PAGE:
A Kansas man's prized 1959 Chevy Corvette has been threatened with the crusher for the past five years, and it all circles back to an issue with its VIN plate. Richard Martinez, the car's owner, bought the restored machine in 2017; however, an inspection by state police found the car's VIN plate had been tampered with. Indeed, it was removed during the restoration process. Ramirez says the convertible isn't stolen, though, and nothing was removed with nefarious intent.
Authorities have declared Martinez innocent in the situation, but his car remains impounded. And until recently, it was likely destined for the crusher. Fortunately now, as Corvette Blogger reports, a proposed alteration to Kansas law might just save it.
Currently, state legislation says any vehicle with a “destroyed, removed, altered, or defaced” VIN plate must be crushed. The glaring issue with that rule is that it might be necessary to remove a VIN plate if a vehicle is restored. The new bill in the Kansas House of Representatives, HB 2594, would make it so any vehicle more than 35 years old would not be subject to the same restrictions.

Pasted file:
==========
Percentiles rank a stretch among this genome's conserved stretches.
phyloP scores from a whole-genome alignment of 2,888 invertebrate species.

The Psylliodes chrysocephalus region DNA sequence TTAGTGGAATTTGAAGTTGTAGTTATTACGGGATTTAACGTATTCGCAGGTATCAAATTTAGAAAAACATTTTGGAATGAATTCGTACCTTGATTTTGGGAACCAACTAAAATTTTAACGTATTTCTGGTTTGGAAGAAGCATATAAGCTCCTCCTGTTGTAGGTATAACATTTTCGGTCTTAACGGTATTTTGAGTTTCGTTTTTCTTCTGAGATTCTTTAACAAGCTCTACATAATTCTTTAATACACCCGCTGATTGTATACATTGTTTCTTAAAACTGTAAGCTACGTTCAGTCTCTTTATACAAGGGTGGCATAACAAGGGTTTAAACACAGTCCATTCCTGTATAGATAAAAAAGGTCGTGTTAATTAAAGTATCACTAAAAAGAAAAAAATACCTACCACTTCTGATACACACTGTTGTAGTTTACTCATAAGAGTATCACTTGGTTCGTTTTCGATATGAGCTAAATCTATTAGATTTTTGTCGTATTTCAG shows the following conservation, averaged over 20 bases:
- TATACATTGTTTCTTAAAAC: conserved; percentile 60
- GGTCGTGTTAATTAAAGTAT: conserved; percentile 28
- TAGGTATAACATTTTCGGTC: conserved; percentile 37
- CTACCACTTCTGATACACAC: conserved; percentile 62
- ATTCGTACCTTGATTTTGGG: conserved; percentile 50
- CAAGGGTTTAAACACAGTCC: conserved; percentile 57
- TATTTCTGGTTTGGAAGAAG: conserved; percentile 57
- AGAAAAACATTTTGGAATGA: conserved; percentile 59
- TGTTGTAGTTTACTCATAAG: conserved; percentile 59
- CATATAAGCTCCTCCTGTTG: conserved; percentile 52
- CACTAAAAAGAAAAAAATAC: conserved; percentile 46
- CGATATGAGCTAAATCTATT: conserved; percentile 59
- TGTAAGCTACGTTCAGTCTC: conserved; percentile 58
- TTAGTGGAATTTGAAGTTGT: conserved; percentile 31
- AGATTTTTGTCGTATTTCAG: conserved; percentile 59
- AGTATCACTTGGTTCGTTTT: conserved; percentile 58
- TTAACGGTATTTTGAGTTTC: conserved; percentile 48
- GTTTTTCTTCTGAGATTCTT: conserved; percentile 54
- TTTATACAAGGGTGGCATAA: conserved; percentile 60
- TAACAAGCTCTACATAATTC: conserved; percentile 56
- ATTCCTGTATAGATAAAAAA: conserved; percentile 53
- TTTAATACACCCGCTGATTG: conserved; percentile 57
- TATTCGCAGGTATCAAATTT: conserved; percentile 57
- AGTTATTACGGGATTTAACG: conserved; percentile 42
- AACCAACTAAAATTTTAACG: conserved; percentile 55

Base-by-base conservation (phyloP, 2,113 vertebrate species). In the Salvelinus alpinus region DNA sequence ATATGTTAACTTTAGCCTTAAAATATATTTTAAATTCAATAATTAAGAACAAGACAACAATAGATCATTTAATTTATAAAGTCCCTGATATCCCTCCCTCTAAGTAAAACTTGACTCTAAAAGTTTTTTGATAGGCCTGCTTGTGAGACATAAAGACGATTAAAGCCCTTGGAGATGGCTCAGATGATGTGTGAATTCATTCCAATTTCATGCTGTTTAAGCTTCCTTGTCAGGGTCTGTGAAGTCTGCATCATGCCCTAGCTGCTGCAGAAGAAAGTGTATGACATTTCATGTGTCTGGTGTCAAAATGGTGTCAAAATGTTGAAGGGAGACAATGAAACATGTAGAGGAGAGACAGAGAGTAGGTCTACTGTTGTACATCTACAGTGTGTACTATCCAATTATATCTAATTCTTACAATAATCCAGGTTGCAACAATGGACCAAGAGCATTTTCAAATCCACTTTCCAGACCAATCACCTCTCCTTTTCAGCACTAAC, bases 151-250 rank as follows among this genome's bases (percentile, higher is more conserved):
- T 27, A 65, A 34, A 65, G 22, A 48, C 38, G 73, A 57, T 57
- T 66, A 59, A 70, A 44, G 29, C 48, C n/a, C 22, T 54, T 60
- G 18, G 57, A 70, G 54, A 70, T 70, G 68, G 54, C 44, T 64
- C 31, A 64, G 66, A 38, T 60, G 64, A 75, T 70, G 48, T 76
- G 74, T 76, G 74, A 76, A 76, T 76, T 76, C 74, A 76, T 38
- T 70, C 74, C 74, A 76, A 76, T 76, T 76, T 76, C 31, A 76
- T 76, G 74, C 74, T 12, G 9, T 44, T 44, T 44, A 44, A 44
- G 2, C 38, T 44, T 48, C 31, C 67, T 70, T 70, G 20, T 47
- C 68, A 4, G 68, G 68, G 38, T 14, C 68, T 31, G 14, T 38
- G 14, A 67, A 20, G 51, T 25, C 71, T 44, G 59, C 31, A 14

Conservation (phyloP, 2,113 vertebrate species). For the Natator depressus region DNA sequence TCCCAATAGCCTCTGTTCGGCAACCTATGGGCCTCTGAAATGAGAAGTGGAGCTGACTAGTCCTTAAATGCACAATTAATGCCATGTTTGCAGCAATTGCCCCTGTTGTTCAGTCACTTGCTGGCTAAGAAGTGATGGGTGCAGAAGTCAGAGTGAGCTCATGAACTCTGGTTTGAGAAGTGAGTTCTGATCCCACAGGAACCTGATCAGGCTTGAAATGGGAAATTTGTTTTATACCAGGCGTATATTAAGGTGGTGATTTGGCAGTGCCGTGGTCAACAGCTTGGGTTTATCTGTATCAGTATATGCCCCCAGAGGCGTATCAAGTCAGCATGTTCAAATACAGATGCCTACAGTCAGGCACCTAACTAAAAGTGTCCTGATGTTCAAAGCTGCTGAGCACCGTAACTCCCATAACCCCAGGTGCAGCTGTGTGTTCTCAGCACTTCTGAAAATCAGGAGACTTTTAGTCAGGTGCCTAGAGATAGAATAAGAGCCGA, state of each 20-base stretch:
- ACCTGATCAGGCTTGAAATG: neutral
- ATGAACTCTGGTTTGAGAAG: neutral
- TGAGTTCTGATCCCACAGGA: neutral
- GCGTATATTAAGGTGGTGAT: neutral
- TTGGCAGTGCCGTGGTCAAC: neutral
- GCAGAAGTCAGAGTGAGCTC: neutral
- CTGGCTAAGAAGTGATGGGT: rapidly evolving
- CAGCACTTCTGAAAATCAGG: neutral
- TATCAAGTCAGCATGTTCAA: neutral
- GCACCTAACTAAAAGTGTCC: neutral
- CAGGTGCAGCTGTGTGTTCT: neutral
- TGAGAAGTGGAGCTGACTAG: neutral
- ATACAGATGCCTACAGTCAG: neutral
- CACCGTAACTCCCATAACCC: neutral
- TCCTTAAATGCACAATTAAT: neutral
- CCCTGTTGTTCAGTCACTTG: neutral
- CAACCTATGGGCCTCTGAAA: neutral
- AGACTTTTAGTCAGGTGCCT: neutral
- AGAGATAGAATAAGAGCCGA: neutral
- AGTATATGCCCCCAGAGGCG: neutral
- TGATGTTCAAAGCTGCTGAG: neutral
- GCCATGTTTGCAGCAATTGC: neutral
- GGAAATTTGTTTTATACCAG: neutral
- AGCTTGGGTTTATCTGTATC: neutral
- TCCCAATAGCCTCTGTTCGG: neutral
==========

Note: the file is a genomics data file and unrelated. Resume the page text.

Now, not everybody is on board with it, including the head of the Kansas Highway Patrol, Col. Herman Jones. He says there's already a rule on the books that says it's fine to remove a VIN plate from a vehicle during the restoration process as long as an officer is present to document the event. He says HB 2594 should be amended to make this mandatory in an effort to cut down on fraud and hold car thieves accountable.
There's no clear indication of whether this bill will pass right now, but the public is undoubtedly on Martinez's side. There's been social media outrage since the story was reported on by local news, and the Corvette owner has been waiting on action from the Johnson County District Court for half a decade. A "conference proceeding" is set to take place next week concerning the case and Martinez hopes to have more answers by the time it's over.
In any case, let's hope Martinez finally gets his C1 Corvette back. As the head of the Kansas Justice Institute Sam MacRoberts says, Martinez's property was taken without due process, which is unconstitutional. The law, MacRoberts implies, is on the Corvette owner's side.
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